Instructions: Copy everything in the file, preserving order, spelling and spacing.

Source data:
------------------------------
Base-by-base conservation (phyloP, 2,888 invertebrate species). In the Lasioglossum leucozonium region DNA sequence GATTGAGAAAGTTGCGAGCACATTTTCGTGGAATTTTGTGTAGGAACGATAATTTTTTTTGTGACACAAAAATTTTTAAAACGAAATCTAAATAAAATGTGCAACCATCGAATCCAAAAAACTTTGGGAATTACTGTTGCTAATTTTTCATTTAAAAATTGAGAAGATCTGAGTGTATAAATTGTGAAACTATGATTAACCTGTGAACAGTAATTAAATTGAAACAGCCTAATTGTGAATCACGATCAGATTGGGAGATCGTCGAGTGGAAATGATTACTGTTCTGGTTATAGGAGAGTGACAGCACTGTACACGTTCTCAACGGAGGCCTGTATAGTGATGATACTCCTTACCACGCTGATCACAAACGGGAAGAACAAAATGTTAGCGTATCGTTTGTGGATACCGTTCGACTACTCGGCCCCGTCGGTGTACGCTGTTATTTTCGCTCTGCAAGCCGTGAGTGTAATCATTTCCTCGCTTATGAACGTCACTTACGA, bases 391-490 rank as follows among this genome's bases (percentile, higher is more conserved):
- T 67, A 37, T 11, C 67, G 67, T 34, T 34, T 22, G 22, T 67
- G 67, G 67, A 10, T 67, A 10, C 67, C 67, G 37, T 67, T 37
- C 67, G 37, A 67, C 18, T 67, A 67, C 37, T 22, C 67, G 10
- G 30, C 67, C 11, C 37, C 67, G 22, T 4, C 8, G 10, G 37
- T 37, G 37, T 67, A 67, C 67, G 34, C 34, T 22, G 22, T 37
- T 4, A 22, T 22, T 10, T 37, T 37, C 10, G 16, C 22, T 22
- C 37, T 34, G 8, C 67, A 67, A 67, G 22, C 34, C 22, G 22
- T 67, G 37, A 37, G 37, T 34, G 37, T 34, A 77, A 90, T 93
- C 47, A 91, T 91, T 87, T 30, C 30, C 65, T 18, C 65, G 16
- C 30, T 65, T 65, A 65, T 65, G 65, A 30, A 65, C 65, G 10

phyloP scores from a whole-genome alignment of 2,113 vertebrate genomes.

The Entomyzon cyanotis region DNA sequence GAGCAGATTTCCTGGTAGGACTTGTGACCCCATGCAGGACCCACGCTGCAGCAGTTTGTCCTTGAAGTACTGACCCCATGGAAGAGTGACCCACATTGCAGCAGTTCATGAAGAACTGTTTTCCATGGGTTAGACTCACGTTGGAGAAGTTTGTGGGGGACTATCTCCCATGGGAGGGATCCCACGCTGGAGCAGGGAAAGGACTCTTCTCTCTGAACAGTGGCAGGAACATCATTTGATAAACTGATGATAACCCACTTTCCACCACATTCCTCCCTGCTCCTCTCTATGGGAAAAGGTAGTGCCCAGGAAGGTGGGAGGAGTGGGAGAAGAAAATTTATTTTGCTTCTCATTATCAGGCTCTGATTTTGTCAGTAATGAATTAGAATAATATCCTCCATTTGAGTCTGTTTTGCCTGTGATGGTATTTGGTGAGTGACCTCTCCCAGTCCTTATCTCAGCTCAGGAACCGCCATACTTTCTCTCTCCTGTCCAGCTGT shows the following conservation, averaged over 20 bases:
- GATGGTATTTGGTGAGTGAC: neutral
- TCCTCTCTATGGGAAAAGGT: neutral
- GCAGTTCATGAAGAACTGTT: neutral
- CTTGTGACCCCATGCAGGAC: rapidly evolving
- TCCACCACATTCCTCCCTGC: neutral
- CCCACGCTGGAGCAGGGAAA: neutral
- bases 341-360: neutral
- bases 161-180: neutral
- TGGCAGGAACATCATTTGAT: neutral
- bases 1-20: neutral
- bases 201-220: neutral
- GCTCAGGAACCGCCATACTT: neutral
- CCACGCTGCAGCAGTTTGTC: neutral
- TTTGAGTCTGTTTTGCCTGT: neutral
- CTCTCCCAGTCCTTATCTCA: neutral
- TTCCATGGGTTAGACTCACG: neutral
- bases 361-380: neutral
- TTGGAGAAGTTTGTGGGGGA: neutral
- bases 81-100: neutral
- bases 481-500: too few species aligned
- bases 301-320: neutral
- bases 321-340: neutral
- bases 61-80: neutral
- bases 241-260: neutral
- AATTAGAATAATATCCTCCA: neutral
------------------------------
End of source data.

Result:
Base-by-base conservation (phyloP, 2,888 invertebrate species). In the Lasioglossum leucozonium region DNA sequence GATTGAGAAAGTTGCGAGCACATTTTCGTGGAATTTTGTGTAGGAACGATAATTTTTTTTGTGACACAAAAATTTTTAAAACGAAATCTAAATAAAATGTGCAACCATCGAATCCAAAAAACTTTGGGAATTACTGTTGCTAATTTTTCATTTAAAAATTGAGAAGATCTGAGTGTATAAATTGTGAAACTATGATTAACCTGTGAACAGTAATTAAATTGAAACAGCCTAATTGTGAATCACGATCAGATTGGGAGATCGTCGAGTGGAAATGATTACTGTTCTGGTTATAGGAGAGTGACAGCACTGTACACGTTCTCAACGGAGGCCTGTATAGTGATGATACTCCTTACCACGCTGATCACAAACGGGAAGAACAAAATGTTAGCGTATCGTTTGTGGATACCGTTCGACTACTCGGCCCCGTCGGTGTACGCTGTTATTTTCGCTCTGCAAGCCGTGAGTGTAATCATTTCCTCGCTTATGAACGTCACTTACGA, bases 391-490 rank as follows among this genome's bases (percentile, higher is more conserved):
- T 67, A 37, T 11, C 67, G 67, T 34, T 34, T 22, G 22, T 67
- G 67, G 67, A 10, T 67, A 10, C 67, C 67, G 37, T 67, T 37
- C 67, G 37, A 67, C 18, T 67, A 67, C 37, T 22, C 67, G 10
- G 30, C 67, C 11, C 37, C 67, G 22, T 4, C 8, G 10, G 37
- T 37, G 37, T 67, A 67, C 67, G 34, C 34, T 22, G 22, T 37
- T 4, A 22, T 22, T 10, T 37, T 37, C 10, G 16, C 22, T 22
- C 37, T 34, G 8, C 67, A 67, A 67, G 22, C 34, C 22, G 22
- T 67, G 37, A 37, G 37, T 34, G 37, T 34, A 77, A 90, T 93
- C 47, A 91, T 91, T 87, T 30, C 30, C 65, T 18, C 65, G 16
- C 30, T 65, T 65, A 65, T 65, G 65, A 30, A 65, C 65, G 10

phyloP scores from a whole-genome alignment of 2,113 vertebrate genomes.

The Entomyzon cyanotis region DNA sequence GAGCAGATTTCCTGGTAGGACTTGTGACCCCATGCAGGACCCACGCTGCAGCAGTTTGTCCTTGAAGTACTGACCCCATGGAAGAGTGACCCACATTGCAGCAGTTCATGAAGAACTGTTTTCCATGGGTTAGACTCACGTTGGAGAAGTTTGTGGGGGACTATCTCCCATGGGAGGGATCCCACGCTGGAGCAGGGAAAGGACTCTTCTCTCTGAACAGTGGCAGGAACATCATTTGATAAACTGATGATAACCCACTTTCCACCACATTCCTCCCTGCTCCTCTCTATGGGAAAAGGTAGTGCCCAGGAAGGTGGGAGGAGTGGGAGAAGAAAATTTATTTTGCTTCTCATTATCAGGCTCTGATTTTGTCAGTAATGAATTAGAATAATATCCTCCATTTGAGTCTGTTTTGCCTGTGATGGTATTTGGTGAGTGACCTCTCCCAGTCCTTATCTCAGCTCAGGAACCGCCATACTTTCTCTCTCCTGTCCAGCTGT shows the following conservation, averaged over 20 bases:
- GATGGTATTTGGTGAGTGAC: neutral
- TCCTCTCTATGGGAAAAGGT: neutral
- GCAGTTCATGAAGAACTGTT: neutral
- CTTGTGACCCCATGCAGGAC: rapidly evolving
- TCCACCACATTCCTCCCTGC: neutral
- CCCACGCTGGAGCAGGGAAA: neutral
- bases 341-360: neutral
- bases 161-180: neutral
- TGGCAGGAACATCATTTGAT: neutral
- bases 1-20: neutral
- bases 201-220: neutral
- GCTCAGGAACCGCCATACTT: neutral
- CCACGCTGCAGCAGTTTGTC: neutral
- TTTGAGTCTGTTTTGCCTGT: neutral
- CTCTCCCAGTCCTTATCTCA: neutral
- TTCCATGGGTTAGACTCACG: neutral
- bases 361-380: neutral
- TTGGAGAAGTTTGTGGGGGA: neutral
- bases 81-100: neutral
- bases 481-500: too few species aligned
- bases 301-320: neutral
- bases 321-340: neutral
- bases 61-80: neutral
- bases 241-260: neutral
- AATTAGAATAATATCCTCCA: neutral